by Neerav Kingsland, William Donovan
Pioneer Institute for Public Policy Research
October 16, 2013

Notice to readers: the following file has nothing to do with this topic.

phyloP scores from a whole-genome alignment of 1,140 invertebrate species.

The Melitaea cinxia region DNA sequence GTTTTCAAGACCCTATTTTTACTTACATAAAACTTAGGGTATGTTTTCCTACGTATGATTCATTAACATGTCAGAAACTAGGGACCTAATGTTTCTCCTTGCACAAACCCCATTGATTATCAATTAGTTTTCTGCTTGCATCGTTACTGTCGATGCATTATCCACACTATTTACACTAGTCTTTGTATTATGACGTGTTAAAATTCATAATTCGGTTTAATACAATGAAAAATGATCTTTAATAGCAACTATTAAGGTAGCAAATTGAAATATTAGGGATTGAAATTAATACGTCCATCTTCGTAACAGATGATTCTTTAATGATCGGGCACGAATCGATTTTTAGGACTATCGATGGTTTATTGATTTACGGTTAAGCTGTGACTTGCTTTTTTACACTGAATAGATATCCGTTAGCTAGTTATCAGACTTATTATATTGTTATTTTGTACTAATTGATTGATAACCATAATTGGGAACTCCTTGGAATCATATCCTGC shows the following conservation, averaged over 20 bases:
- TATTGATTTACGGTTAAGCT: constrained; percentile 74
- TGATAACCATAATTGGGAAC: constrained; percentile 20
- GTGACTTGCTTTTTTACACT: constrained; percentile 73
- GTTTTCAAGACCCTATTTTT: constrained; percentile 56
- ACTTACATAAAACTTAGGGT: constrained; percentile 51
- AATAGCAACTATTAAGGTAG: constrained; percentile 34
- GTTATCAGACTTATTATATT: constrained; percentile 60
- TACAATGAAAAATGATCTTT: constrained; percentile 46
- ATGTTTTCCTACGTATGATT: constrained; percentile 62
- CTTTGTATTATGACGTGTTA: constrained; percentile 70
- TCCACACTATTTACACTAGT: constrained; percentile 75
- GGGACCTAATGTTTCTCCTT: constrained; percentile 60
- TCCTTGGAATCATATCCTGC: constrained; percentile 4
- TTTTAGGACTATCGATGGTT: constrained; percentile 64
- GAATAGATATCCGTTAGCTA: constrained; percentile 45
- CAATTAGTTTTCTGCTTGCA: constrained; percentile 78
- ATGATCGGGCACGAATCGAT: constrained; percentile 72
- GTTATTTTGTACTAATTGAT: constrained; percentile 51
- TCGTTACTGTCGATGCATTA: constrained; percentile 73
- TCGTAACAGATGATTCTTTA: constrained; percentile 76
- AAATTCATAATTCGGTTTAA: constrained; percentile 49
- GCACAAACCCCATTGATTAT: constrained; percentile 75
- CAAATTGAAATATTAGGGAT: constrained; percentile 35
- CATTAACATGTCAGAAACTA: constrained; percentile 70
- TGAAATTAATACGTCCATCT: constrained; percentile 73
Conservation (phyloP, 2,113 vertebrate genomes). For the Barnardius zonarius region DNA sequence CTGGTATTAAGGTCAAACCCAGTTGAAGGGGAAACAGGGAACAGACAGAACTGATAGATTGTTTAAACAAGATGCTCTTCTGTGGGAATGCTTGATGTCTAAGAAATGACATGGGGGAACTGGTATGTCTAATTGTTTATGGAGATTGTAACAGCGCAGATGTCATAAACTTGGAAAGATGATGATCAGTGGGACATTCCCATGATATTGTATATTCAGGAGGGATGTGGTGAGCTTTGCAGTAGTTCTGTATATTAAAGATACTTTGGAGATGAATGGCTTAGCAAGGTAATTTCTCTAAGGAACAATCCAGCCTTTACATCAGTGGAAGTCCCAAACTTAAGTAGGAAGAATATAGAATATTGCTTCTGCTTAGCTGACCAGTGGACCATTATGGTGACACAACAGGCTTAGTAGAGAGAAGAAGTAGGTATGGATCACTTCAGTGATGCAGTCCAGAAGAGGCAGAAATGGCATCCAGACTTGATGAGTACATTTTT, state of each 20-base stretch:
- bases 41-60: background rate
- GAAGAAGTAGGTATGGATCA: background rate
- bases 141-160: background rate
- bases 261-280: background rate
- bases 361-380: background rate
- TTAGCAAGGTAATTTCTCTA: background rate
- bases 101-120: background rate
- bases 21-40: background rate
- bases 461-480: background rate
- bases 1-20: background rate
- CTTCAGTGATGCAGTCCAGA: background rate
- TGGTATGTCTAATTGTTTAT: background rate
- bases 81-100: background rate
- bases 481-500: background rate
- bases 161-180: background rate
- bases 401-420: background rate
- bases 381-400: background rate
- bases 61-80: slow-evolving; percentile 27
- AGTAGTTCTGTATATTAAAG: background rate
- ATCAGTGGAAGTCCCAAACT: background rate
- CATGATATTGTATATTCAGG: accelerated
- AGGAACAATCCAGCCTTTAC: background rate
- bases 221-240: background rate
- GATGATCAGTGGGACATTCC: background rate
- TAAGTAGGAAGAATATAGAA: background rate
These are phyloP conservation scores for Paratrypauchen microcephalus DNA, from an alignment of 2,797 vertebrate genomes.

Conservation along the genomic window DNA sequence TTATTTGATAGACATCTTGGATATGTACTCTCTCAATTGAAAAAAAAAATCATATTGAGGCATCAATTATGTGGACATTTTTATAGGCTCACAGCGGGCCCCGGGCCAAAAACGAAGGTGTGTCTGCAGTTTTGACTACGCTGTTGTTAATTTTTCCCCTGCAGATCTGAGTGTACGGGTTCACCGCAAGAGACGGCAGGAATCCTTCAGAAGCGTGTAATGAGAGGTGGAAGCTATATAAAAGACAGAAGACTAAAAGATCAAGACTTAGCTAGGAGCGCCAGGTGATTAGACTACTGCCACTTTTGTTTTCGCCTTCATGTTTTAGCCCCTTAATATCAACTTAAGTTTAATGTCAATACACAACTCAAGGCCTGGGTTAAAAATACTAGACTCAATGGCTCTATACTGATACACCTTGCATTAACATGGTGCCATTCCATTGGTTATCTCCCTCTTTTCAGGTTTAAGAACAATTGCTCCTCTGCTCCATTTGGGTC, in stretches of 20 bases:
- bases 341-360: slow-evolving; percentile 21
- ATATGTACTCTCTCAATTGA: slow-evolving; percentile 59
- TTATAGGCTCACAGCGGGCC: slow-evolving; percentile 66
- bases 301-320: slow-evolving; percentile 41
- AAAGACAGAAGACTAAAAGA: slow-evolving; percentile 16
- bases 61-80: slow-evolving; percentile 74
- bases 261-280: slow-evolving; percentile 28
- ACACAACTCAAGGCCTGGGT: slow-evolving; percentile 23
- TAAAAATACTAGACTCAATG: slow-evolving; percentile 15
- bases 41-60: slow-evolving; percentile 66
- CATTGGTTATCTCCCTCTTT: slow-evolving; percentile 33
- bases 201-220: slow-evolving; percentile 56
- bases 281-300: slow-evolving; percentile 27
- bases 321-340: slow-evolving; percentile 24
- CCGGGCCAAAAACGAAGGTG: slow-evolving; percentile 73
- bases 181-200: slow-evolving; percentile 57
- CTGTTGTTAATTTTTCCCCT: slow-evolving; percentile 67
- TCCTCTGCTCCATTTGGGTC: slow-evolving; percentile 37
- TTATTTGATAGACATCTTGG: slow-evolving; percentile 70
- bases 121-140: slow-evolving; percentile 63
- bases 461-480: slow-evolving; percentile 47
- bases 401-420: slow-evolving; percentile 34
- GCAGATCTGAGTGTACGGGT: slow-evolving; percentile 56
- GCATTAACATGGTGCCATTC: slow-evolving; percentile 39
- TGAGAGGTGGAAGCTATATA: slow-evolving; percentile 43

Following the devastation of Hurricane Katrina in 2005, Louisiana state officials and education leaders in New Orleans were forced to rebuild a public school system that had literally been washed away. But a crisis can lead to great change. The Louisiana Legislature set in motion the creation of a new decentralized school system in New Orleans, made up primarily of charter schools. As comeback stories go, the revival of k-12 public school education in New Orleans is one for the record books. More than 60 percent of public school students in New Orleans attended a school designated as “failing” by state performance standards before the hurricane. By the 2011-2012 school year, only 13 percent of students attended a failing school. Does it take a natural disaster to spur radical change among traditional public school systems or can motivated leaders decide it’s time their schools stopped failing?